Yes, but don't you all understand the beauty of the free unregulated market to bring a utopia of peace, prosperity and happiness to all CEOs and free market pseudo-intellectual shills? Education, we don't need no stinking education. Heck, current right wing wonks that are spewing out swill at AEI, Hoover Inst. etc. are producing garbage that would get them failed in any econ 101 class anywhere. So education is overrrated. Just remember the mantra: shill for the ultra-rich= money. Who needs anything more than that?

Posted by: non economist on September 11, 2003 09:48 PM

"... there is something wrong when there is a shortage of good machinists and other skilled handworkers"

I could be wrong, but the invisible hand should have something to do with this, no?

Maybe right now all "your good machinists and other skilled handworkers" are busy making tools to thwart terrorists.

Posted by: Russell L. Carter on September 11, 2003 09:51 PM

"Maybe right now all "your good machinists and other skilled handworkers" are busy making tools to thwart terrorists."

I hope so. But of course we need more skilled workers in civilian industry as well. The current situation has exacerbated the problem, not created it.

Liberals like to whine about the nefarious effects of military spending. But in fact military spending is very progressive. It creates high paying union jobs in the defense industries, and in terms of opportunities for blacks and hispanics the military is the best institution in our society.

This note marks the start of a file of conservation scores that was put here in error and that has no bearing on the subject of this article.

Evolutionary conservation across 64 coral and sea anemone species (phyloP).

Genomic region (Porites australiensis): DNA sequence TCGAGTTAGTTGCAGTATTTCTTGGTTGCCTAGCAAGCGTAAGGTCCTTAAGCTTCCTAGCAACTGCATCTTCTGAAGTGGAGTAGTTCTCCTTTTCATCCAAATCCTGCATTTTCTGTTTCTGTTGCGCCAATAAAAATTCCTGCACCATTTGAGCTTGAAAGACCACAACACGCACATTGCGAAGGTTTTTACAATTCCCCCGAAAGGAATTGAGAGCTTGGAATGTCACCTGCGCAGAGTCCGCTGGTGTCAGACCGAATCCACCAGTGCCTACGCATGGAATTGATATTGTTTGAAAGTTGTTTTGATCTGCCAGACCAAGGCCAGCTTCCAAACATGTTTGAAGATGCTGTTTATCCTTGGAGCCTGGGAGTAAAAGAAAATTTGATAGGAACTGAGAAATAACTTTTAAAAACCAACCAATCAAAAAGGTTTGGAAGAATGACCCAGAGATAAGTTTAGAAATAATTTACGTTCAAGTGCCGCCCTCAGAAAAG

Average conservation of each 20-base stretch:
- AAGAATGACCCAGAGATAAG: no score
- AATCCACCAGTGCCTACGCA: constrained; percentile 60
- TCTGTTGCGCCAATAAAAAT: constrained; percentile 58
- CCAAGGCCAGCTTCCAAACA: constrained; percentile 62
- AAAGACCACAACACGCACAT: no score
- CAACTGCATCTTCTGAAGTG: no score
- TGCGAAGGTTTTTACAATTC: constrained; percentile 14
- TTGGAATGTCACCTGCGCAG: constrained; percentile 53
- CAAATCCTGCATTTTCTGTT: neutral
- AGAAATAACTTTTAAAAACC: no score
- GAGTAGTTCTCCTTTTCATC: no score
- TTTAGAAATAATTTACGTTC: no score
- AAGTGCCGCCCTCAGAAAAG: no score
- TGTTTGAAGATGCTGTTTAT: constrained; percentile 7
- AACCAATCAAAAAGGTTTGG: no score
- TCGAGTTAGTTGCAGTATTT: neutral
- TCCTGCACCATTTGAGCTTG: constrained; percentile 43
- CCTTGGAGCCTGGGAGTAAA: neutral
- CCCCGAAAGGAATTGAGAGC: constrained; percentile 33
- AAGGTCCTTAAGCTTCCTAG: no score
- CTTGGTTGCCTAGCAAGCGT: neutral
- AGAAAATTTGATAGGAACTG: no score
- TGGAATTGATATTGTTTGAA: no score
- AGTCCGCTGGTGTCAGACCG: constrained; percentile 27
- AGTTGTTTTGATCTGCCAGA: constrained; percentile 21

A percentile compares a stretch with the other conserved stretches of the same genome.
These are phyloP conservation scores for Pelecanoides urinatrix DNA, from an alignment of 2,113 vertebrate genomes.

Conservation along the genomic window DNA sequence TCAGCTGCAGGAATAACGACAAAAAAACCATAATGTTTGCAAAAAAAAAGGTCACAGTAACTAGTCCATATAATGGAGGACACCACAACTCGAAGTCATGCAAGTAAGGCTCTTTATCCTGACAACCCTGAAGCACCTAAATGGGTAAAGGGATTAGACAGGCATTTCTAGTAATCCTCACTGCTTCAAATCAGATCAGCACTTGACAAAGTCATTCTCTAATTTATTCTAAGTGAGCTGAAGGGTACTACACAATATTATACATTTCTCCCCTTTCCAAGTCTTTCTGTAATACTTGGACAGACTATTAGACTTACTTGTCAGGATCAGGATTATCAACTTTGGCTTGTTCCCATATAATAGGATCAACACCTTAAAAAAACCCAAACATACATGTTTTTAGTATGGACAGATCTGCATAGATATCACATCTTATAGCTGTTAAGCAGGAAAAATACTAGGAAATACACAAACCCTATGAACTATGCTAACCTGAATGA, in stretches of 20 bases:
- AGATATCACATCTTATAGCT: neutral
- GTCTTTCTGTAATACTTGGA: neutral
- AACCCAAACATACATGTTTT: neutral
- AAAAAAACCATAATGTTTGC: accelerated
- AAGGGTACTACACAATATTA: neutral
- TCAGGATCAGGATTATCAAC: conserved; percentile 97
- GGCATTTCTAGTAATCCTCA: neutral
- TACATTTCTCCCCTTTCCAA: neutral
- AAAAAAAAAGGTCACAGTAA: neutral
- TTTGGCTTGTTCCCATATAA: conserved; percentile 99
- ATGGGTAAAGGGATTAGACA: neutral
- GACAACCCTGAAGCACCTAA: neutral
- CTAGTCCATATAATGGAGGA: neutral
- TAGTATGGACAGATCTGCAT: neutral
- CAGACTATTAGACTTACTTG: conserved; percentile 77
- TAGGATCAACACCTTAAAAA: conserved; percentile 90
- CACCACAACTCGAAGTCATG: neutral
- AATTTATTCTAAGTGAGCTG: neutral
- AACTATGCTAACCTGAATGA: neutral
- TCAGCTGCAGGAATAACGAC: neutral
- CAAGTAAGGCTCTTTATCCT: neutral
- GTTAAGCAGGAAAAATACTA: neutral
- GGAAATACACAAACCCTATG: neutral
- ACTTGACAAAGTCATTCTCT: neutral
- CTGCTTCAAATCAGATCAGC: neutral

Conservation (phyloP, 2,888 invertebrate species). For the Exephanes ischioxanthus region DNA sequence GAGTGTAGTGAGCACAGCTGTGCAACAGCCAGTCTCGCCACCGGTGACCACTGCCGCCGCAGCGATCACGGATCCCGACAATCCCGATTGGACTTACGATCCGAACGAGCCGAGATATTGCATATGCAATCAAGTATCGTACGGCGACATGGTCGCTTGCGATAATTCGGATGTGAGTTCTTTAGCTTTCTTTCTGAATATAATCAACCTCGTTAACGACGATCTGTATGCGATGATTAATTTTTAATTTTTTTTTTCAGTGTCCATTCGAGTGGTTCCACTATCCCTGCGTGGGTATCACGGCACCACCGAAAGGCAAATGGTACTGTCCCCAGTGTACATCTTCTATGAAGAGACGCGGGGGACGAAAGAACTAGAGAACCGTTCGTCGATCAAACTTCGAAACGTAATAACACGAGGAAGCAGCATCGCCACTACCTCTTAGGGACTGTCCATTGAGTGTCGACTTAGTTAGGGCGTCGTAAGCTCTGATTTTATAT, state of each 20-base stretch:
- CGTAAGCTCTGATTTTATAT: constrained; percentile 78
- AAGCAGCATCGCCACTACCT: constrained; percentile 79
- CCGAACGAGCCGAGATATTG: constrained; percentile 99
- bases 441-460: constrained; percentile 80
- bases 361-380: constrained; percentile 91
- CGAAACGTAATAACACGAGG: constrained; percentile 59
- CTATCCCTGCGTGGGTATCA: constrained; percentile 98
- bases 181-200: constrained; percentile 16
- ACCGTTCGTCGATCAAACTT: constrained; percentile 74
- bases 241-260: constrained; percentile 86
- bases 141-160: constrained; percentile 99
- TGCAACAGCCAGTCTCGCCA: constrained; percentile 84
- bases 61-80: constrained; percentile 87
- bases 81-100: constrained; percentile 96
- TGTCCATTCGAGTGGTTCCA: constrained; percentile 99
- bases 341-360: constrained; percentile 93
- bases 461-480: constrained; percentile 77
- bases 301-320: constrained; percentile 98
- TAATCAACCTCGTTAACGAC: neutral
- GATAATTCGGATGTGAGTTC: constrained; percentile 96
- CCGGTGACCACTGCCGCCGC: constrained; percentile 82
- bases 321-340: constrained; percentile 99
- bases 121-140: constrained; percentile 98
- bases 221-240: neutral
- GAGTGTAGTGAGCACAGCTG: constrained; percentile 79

Long live Pentagon socialism! If you want to advance minorities cut the education budget and increase the military budget.

Posted by: Joe Willingham on September 11, 2003 11:19 PM

"I admire the man who fixed my wrecked car like an art restorer much more than i do somebody who was gone to college and learned to spout meaningless postmodernist blather." Admire yes, but are you willing to pay him? If we paid such men as much as we paid lawyers, don't you think their would be enough of them (of course, not immediately, but in two or three years...)?

Posted by: Andrew Boucher on September 12, 2003 12:12 AM

"If we paid such men as much as we paid lawyers, don't you think their would be enough of them..."
Alternatively if we paid lawyers as much as we pay a good auto mechanic, perhaps in a few years we could have fewer lawyers....

Posted by: DBR on September 12, 2003 02:27 AM

I maybe wrong but "I'll fight" seem to be the default response to displacement. Did we make exceptions of a few of the more honorable canals?

Posted by: Ben Hyde on September 12, 2003 05:28 AM

Perhaps one of the reasons for a shortage of skilled trades workers is that those fields have gotten the sh*t beaten out of them in the last 30 years. Becoming such a worker requires years of apprenticeship; it's not something that one does while deferrring college for a year or two. And it doesn't have the glamour factor and social status which draws fresh meat into Ph.D. programs.

Posted by: Barry on September 12, 2003 06:00 AM

My wife and I both went to MIT, and we're hoping that when our son grows up, he seeks out an honest trade, like plumbing....

Posted by: Seth Gordon on September 12, 2003 06:07 AM

My wife and I both went to MIT, and we're hoping that when our son grows up, he seeks out an honest trade, like plumbing....

Posted by: Seth Gordon on September 12, 2003 06:12 AM